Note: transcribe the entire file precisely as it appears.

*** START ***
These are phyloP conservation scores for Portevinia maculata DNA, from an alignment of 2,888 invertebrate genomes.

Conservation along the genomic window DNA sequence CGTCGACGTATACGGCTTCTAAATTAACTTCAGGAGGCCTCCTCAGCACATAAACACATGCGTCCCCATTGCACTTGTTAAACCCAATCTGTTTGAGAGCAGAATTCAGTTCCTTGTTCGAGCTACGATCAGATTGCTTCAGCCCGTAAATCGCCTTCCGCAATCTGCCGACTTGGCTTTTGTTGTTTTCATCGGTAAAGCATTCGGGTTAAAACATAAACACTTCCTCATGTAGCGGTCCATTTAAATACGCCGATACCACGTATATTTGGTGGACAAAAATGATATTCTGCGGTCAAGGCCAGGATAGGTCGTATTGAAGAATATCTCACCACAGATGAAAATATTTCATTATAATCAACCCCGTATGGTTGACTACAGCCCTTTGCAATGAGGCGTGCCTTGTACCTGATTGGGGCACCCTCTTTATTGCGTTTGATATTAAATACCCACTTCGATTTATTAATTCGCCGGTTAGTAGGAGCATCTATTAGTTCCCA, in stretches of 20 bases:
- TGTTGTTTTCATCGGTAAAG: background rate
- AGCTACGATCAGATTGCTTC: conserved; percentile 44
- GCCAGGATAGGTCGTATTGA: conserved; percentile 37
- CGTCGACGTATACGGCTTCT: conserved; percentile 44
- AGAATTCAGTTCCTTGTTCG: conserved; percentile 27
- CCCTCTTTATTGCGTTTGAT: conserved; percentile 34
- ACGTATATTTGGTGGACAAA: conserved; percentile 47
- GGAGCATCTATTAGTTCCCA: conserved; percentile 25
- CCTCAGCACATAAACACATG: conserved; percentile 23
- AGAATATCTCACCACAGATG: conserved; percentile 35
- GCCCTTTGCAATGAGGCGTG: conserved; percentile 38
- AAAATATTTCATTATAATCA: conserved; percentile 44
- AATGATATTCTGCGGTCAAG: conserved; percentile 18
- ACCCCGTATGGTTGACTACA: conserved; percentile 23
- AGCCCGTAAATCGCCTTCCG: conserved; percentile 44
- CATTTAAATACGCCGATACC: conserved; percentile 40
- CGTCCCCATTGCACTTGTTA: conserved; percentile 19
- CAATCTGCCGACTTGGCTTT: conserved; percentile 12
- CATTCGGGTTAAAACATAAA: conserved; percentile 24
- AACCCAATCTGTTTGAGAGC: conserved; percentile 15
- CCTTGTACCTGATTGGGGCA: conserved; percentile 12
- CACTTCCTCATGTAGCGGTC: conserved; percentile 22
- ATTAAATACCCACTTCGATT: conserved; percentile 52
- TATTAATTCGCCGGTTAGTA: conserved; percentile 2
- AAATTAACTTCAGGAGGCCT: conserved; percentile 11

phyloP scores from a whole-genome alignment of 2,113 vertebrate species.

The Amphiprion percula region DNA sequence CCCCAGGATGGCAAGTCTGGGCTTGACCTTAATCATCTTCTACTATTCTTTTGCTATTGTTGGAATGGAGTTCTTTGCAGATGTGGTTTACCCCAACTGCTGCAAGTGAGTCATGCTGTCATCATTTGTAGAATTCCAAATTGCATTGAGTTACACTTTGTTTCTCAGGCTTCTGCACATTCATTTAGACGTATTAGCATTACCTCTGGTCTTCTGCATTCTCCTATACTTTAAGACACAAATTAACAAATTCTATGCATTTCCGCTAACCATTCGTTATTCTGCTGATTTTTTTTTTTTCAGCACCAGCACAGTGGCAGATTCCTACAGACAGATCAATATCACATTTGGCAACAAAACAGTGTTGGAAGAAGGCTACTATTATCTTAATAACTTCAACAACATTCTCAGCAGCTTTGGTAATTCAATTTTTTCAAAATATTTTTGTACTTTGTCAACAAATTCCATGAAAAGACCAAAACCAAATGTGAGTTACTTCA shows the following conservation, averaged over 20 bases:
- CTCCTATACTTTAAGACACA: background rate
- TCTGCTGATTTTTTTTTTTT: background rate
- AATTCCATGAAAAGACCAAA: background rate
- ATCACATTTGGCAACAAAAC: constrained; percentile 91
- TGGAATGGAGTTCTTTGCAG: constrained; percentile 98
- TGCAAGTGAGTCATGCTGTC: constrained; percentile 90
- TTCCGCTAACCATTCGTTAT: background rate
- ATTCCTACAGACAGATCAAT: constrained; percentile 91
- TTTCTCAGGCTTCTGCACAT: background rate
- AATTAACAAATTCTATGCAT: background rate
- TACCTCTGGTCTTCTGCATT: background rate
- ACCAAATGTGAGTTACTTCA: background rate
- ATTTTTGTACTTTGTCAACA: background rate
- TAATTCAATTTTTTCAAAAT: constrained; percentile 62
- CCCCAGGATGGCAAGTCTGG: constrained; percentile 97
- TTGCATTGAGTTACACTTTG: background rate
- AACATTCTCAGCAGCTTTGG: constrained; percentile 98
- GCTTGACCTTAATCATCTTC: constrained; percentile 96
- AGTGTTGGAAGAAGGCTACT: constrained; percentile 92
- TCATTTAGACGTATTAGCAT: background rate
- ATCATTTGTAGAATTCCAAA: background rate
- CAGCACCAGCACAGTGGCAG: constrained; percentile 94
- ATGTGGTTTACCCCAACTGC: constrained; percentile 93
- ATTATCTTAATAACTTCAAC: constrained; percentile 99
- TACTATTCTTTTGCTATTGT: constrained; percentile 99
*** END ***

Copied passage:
These are phyloP conservation scores for Portevinia maculata DNA, from an alignment of 2,888 invertebrate genomes.

Conservation along the genomic window DNA sequence CGTCGACGTATACGGCTTCTAAATTAACTTCAGGAGGCCTCCTCAGCACATAAACACATGCGTCCCCATTGCACTTGTTAAACCCAATCTGTTTGAGAGCAGAATTCAGTTCCTTGTTCGAGCTACGATCAGATTGCTTCAGCCCGTAAATCGCCTTCCGCAATCTGCCGACTTGGCTTTTGTTGTTTTCATCGGTAAAGCATTCGGGTTAAAACATAAACACTTCCTCATGTAGCGGTCCATTTAAATACGCCGATACCACGTATATTTGGTGGACAAAAATGATATTCTGCGGTCAAGGCCAGGATAGGTCGTATTGAAGAATATCTCACCACAGATGAAAATATTTCATTATAATCAACCCCGTATGGTTGACTACAGCCCTTTGCAATGAGGCGTGCCTTGTACCTGATTGGGGCACCCTCTTTATTGCGTTTGATATTAAATACCCACTTCGATTTATTAATTCGCCGGTTAGTAGGAGCATCTATTAGTTCCCA, in stretches of 20 bases:
- TGTTGTTTTCATCGGTAAAG: background rate
- AGCTACGATCAGATTGCTTC: conserved; percentile 44
- GCCAGGATAGGTCGTATTGA: conserved; percentile 37
- CGTCGACGTATACGGCTTCT: conserved; percentile 44
- AGAATTCAGTTCCTTGTTCG: conserved; percentile 27
- CCCTCTTTATTGCGTTTGAT: conserved; percentile 34
- ACGTATATTTGGTGGACAAA: conserved; percentile 47
- GGAGCATCTATTAGTTCCCA: conserved; percentile 25
- CCTCAGCACATAAACACATG: conserved; percentile 23
- AGAATATCTCACCACAGATG: conserved; percentile 35
- GCCCTTTGCAATGAGGCGTG: conserved; percentile 38
- AAAATATTTCATTATAATCA: conserved; percentile 44
- AATGATATTCTGCGGTCAAG: conserved; percentile 18
- ACCCCGTATGGTTGACTACA: conserved; percentile 23
- AGCCCGTAAATCGCCTTCCG: conserved; percentile 44
- CATTTAAATACGCCGATACC: conserved; percentile 40
- CGTCCCCATTGCACTTGTTA: conserved; percentile 19
- CAATCTGCCGACTTGGCTTT: conserved; percentile 12
- CATTCGGGTTAAAACATAAA: conserved; percentile 24
- AACCCAATCTGTTTGAGAGC: conserved; percentile 15
- CCTTGTACCTGATTGGGGCA: conserved; percentile 12
- CACTTCCTCATGTAGCGGTC: conserved; percentile 22
- ATTAAATACCCACTTCGATT: conserved; percentile 52
- TATTAATTCGCCGGTTAGTA: conserved; percentile 2
- AAATTAACTTCAGGAGGCCT: conserved; percentile 11

phyloP scores from a whole-genome alignment of 2,113 vertebrate species.

The Amphiprion percula region DNA sequence CCCCAGGATGGCAAGTCTGGGCTTGACCTTAATCATCTTCTACTATTCTTTTGCTATTGTTGGAATGGAGTTCTTTGCAGATGTGGTTTACCCCAACTGCTGCAAGTGAGTCATGCTGTCATCATTTGTAGAATTCCAAATTGCATTGAGTTACACTTTGTTTCTCAGGCTTCTGCACATTCATTTAGACGTATTAGCATTACCTCTGGTCTTCTGCATTCTCCTATACTTTAAGACACAAATTAACAAATTCTATGCATTTCCGCTAACCATTCGTTATTCTGCTGATTTTTTTTTTTTCAGCACCAGCACAGTGGCAGATTCCTACAGACAGATCAATATCACATTTGGCAACAAAACAGTGTTGGAAGAAGGCTACTATTATCTTAATAACTTCAACAACATTCTCAGCAGCTTTGGTAATTCAATTTTTTCAAAATATTTTTGTACTTTGTCAACAAATTCCATGAAAAGACCAAAACCAAATGTGAGTTACTTCA shows the following conservation, averaged over 20 bases:
- CTCCTATACTTTAAGACACA: background rate
- TCTGCTGATTTTTTTTTTTT: background rate
- AATTCCATGAAAAGACCAAA: background rate
- ATCACATTTGGCAACAAAAC: constrained; percentile 91
- TGGAATGGAGTTCTTTGCAG: constrained; percentile 98
- TGCAAGTGAGTCATGCTGTC: constrained; percentile 90
- TTCCGCTAACCATTCGTTAT: background rate
- ATTCCTACAGACAGATCAAT: constrained; percentile 91
- TTTCTCAGGCTTCTGCACAT: background rate
- AATTAACAAATTCTATGCAT: background rate
- TACCTCTGGTCTTCTGCATT: background rate
- ACCAAATGTGAGTTACTTCA: background rate
- ATTTTTGTACTTTGTCAACA: background rate
- TAATTCAATTTTTTCAAAAT: constrained; percentile 62
- CCCCAGGATGGCAAGTCTGG: constrained; percentile 97
- TTGCATTGAGTTACACTTTG: background rate
- AACATTCTCAGCAGCTTTGG: constrained; percentile 98
- GCTTGACCTTAATCATCTTC: constrained; percentile 96
- AGTGTTGGAAGAAGGCTACT: constrained; percentile 92
- TCATTTAGACGTATTAGCAT: background rate
- ATCATTTGTAGAATTCCAAA: background rate
- CAGCACCAGCACAGTGGCAG: constrained; percentile 94
- ATGTGGTTTACCCCAACTGC: constrained; percentile 93
- ATTATCTTAATAACTTCAAC: constrained; percentile 99
- TACTATTCTTTTGCTATTGT: constrained; percentile 99